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Does your Representative Vote Against Clean Air and Take Polluter Money?
When your child’s football game is cancelled because of bad air quality or your parent has respiratory trouble because of smog, it’s hard to know which dirty power plants or factories are causing the problem. It’s also difficult to know which Congressmen or Senators are making it easy for industries to pollute your air.
Unless you follow the trail of votes. Now the Natural Resources Defense Council (NRDC) Action Fund has made it easy to do just that. Clean air has been front and center in this Congress, and the NRDC Action Fund and Environment America analyzed recent voting patterns to discover who is standing up for public health and who isn’t.
An astounding 192 members of the U.S. House of Representatives voted against clean air every opportunity they got. (Plus, we named Speaker of the House, John Boehner, a villain for scheduling all the dirty air votes.) In the Senate, 39 lawmakers did the same. We dubbed these folks the Dirty Air Villains.
Luckily Washington still has heroes too: 99 Representatives and 43 Senators championed the safeguards that keep mercury, lead, arsenic and other air toxins out of our air. And they took far less money from polluters on average than their Congressional peers who voted the wrong way.
But we went one step further and looked at the air quality data for congressional districts as well. No community benefits from a vote for more pollution, but some are hurt more than others. A large number of the Dirty Air Villains—48 in the House and 25 in the Senate—represent people living in towns and cities ranked among the most polluted areas in America.
Why would a lawmaker vote to make their constituents’ air even more likely to cause asthma, heart attacks, and cancer? I can’t tell you what’s in politicians’ hearts, but I can tell you what’s in their campaign chests.
NRDC Action Fund analysis found that House members who took more than $100,000 from polluters over the course of their career voted against clean air standards twice as many times as those who accepted less than $100,000 from dirty industries. In the Senate, members taking more than $500,000 in career contributions from polluters voted against clean air protections three times as often on average as those taking less.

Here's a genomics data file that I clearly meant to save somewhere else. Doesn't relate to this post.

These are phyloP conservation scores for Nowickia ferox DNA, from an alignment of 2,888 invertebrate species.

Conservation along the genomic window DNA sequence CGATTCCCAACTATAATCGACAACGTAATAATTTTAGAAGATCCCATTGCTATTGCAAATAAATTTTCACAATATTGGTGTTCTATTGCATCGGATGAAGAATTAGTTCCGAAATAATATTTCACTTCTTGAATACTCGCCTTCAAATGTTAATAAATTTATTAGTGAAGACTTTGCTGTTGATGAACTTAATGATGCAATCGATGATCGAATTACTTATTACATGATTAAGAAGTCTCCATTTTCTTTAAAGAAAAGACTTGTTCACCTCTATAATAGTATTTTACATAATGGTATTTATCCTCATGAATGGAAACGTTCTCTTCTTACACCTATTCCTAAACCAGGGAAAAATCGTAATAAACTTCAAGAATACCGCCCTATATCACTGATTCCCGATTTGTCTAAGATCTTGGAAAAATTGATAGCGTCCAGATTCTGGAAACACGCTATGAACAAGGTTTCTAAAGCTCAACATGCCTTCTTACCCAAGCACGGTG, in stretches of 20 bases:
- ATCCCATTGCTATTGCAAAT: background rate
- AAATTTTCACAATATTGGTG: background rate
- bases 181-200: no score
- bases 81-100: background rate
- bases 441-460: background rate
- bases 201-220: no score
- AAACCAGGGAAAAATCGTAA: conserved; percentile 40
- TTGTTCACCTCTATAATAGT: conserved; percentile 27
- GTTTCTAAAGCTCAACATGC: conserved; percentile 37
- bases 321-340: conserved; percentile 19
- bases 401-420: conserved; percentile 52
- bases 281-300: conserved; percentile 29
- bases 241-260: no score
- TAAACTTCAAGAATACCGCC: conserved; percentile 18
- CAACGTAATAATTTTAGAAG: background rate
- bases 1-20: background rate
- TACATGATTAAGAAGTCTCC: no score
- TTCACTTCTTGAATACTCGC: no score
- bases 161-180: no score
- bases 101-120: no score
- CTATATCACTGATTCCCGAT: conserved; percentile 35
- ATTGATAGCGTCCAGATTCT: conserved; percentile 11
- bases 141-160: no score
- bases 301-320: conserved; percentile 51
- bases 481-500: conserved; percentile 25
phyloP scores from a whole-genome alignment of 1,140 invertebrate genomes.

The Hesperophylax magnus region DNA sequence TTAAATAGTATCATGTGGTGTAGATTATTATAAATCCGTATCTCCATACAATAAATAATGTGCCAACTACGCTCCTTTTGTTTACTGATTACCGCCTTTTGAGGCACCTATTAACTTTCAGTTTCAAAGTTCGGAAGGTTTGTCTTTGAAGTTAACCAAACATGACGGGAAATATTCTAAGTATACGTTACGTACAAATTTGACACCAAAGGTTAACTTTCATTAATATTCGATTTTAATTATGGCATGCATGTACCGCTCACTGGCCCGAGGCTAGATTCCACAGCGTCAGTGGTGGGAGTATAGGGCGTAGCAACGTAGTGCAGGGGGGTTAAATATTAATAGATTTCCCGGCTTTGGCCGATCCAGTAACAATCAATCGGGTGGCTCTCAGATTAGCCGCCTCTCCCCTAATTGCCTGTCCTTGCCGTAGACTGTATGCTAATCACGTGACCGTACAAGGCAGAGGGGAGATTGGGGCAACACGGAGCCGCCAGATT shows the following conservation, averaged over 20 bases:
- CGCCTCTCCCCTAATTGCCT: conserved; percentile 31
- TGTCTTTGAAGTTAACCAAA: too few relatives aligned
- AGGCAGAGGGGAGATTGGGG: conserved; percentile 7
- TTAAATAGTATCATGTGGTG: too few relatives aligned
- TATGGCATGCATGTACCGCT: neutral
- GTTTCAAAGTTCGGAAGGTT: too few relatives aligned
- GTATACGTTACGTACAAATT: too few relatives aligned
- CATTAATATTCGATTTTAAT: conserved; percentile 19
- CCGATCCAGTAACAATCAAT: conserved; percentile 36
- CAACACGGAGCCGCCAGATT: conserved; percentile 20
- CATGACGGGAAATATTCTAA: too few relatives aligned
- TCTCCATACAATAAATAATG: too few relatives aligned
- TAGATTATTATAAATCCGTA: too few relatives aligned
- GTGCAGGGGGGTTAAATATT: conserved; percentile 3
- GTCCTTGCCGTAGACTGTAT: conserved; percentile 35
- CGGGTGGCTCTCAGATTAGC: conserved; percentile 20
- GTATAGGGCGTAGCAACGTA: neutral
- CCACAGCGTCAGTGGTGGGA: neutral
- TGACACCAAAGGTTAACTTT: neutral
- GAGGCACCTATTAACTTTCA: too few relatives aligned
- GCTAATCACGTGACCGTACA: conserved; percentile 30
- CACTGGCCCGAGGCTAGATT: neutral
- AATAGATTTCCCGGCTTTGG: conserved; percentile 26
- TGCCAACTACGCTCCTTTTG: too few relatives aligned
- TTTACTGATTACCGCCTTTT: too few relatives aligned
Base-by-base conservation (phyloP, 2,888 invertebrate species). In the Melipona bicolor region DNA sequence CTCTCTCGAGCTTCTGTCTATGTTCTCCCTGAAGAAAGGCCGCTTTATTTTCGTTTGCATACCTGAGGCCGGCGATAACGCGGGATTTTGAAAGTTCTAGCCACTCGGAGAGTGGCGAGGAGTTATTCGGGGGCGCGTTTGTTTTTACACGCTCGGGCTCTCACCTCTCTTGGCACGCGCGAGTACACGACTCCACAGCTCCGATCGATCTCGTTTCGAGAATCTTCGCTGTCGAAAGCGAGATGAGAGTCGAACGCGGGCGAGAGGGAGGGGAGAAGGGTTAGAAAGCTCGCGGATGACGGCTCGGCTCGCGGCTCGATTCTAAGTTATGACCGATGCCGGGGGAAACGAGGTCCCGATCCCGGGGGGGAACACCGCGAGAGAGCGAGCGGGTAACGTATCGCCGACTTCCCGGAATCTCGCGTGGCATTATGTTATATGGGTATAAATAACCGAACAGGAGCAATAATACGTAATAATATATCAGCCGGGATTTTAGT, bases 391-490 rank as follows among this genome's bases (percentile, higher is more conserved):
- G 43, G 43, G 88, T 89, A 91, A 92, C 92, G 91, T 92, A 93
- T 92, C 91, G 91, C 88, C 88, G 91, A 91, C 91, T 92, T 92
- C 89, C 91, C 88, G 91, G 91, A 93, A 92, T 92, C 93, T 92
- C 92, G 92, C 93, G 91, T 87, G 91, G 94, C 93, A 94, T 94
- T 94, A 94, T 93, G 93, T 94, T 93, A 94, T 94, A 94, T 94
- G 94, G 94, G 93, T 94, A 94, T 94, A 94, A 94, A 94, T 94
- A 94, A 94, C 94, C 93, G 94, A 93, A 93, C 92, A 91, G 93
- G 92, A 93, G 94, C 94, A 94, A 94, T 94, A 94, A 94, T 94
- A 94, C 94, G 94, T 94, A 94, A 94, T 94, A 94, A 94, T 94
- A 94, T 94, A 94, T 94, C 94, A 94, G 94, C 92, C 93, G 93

Ordinary citizens can feel overwhelmed by the amount of money pouring into politics these days. How can we compete against deep-pocketed coal companies or oil refineries?
The answer is: by raising our voices and spreading the word. Some members of Congress count on voters back home not knowing the consequences of each vote they cast—or each campaign check they cash. If you don’t know, then you can’t express outrage at the polls.
Take Ohio for instance, which has three of its major metro areas ranked within the 25 worst areas for air pollution in the country. Ohio Senator Rob Portman voted against clean air at every opportunity he had while taking over $670,000 in contributions from polluters during his congressional career. And if you live in Cleveland-Akron area, which has the country’s 14th most polluted air for year-round soot, you can find out that Rep. Jim Renacci voted to block clean air standards every chance he got, the same congressman who took over $140,000 in polluter contributions over his career.
This is powerful information—information that can combat the influence of money and help sway elections. This year’s races don’t rest on swing voters. They will be won by whoever inspires more of their base to turn out at the voting booth. Let the information about clean air votes and polluter contributions WhoVotesDirty.org inspire you to vote—and tell your friends and family to do the same.
Top battleground states this election have a mix of Villains and Heroes:
- Colorado: Four members of Colorado’s delegation are Dirty Air Villains: Reps Scott Tipton (R-CO3), Doug Lamborn (R-CO5), Cory Gardner (R-CO4) and Michael Coffman (R-CO6). Three members are Clean Air Heroes: Senators Mark Udall (D-CO) and Michael Bennet (D-CO), and Rep. Diana DeGette (D-CO1).
- Florida: Florida is represented by fifteen Dirty Air Villains: Senator Marco Rubio (R-FL) and Reps. Sandra Adams (R-FL24), Vern Buchanan (R-FL13), Ander Crenshaw (R-FL4), John Mica (R-FL7), Richard Nugent (R-FL5), Bill Posey (R-FL15), David Rivera (R-FL25), Tom Rooney (R-FL16), Ileana Ros-Lehtinen (R-FL18), Dennis Ross (R-FL12), Steve Southerland (R-FL2), Cliff Stearns (R-FL6), Daniel Webster (R-FL8) and Allen West (R-FL22). Florida has four Clean Air Heroes: Senator Bill Nelson (D-FL) and Reps. Theodore Deutch (D-FL19), Debbie Wasserman-Schultz (D-FL20), and Alcee Hastings (D-FL23).